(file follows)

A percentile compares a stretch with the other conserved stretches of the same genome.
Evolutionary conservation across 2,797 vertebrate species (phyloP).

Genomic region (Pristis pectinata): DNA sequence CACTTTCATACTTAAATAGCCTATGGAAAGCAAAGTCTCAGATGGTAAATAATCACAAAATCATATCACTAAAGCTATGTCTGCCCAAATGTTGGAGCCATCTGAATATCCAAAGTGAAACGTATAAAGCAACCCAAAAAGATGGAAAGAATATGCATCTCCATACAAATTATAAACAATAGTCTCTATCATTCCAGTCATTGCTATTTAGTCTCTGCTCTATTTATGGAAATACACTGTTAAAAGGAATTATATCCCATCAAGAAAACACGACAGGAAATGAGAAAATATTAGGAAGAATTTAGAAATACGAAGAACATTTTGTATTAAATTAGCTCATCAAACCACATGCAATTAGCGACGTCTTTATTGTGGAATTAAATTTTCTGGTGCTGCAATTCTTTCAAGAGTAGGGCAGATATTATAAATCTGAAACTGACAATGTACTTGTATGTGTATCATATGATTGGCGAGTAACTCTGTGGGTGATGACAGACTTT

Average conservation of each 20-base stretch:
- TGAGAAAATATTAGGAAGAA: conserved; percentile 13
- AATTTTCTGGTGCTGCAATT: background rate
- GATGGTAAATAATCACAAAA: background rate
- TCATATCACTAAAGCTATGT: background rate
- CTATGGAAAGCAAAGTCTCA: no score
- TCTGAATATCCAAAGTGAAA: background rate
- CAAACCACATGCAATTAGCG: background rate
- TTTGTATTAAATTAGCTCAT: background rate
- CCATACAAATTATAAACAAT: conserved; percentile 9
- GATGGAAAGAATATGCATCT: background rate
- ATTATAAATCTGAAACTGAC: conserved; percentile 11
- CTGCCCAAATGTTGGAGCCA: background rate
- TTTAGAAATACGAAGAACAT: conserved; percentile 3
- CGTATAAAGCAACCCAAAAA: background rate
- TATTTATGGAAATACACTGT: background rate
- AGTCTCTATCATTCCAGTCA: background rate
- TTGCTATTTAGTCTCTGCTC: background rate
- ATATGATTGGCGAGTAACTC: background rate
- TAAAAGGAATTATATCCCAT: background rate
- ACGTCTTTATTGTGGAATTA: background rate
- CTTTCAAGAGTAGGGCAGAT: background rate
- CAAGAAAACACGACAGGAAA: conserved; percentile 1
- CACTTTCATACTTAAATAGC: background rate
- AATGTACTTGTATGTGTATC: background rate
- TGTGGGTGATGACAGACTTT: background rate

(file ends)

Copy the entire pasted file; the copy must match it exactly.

A percentile compares a stretch with the other conserved stretches of the same genome.
Evolutionary conservation across 2,797 vertebrate species (phyloP).

Genomic region (Pristis pectinata): DNA sequence CACTTTCATACTTAAATAGCCTATGGAAAGCAAAGTCTCAGATGGTAAATAATCACAAAATCATATCACTAAAGCTATGTCTGCCCAAATGTTGGAGCCATCTGAATATCCAAAGTGAAACGTATAAAGCAACCCAAAAAGATGGAAAGAATATGCATCTCCATACAAATTATAAACAATAGTCTCTATCATTCCAGTCATTGCTATTTAGTCTCTGCTCTATTTATGGAAATACACTGTTAAAAGGAATTATATCCCATCAAGAAAACACGACAGGAAATGAGAAAATATTAGGAAGAATTTAGAAATACGAAGAACATTTTGTATTAAATTAGCTCATCAAACCACATGCAATTAGCGACGTCTTTATTGTGGAATTAAATTTTCTGGTGCTGCAATTCTTTCAAGAGTAGGGCAGATATTATAAATCTGAAACTGACAATGTACTTGTATGTGTATCATATGATTGGCGAGTAACTCTGTGGGTGATGACAGACTTT

Average conservation of each 20-base stretch:
- TGAGAAAATATTAGGAAGAA: conserved; percentile 13
- AATTTTCTGGTGCTGCAATT: background rate
- GATGGTAAATAATCACAAAA: background rate
- TCATATCACTAAAGCTATGT: background rate
- CTATGGAAAGCAAAGTCTCA: no score
- TCTGAATATCCAAAGTGAAA: background rate
- CAAACCACATGCAATTAGCG: background rate
- TTTGTATTAAATTAGCTCAT: background rate
- CCATACAAATTATAAACAAT: conserved; percentile 9
- GATGGAAAGAATATGCATCT: background rate
- ATTATAAATCTGAAACTGAC: conserved; percentile 11
- CTGCCCAAATGTTGGAGCCA: background rate
- TTTAGAAATACGAAGAACAT: conserved; percentile 3
- CGTATAAAGCAACCCAAAAA: background rate
- TATTTATGGAAATACACTGT: background rate
- AGTCTCTATCATTCCAGTCA: background rate
- TTGCTATTTAGTCTCTGCTC: background rate
- ATATGATTGGCGAGTAACTC: background rate
- TAAAAGGAATTATATCCCAT: background rate
- ACGTCTTTATTGTGGAATTA: background rate
- CTTTCAAGAGTAGGGCAGAT: background rate
- CAAGAAAACACGACAGGAAA: conserved; percentile 1
- CACTTTCATACTTAAATAGC: background rate
- AATGTACTTGTATGTGTATC: background rate
- TGTGGGTGATGACAGACTTT: background rate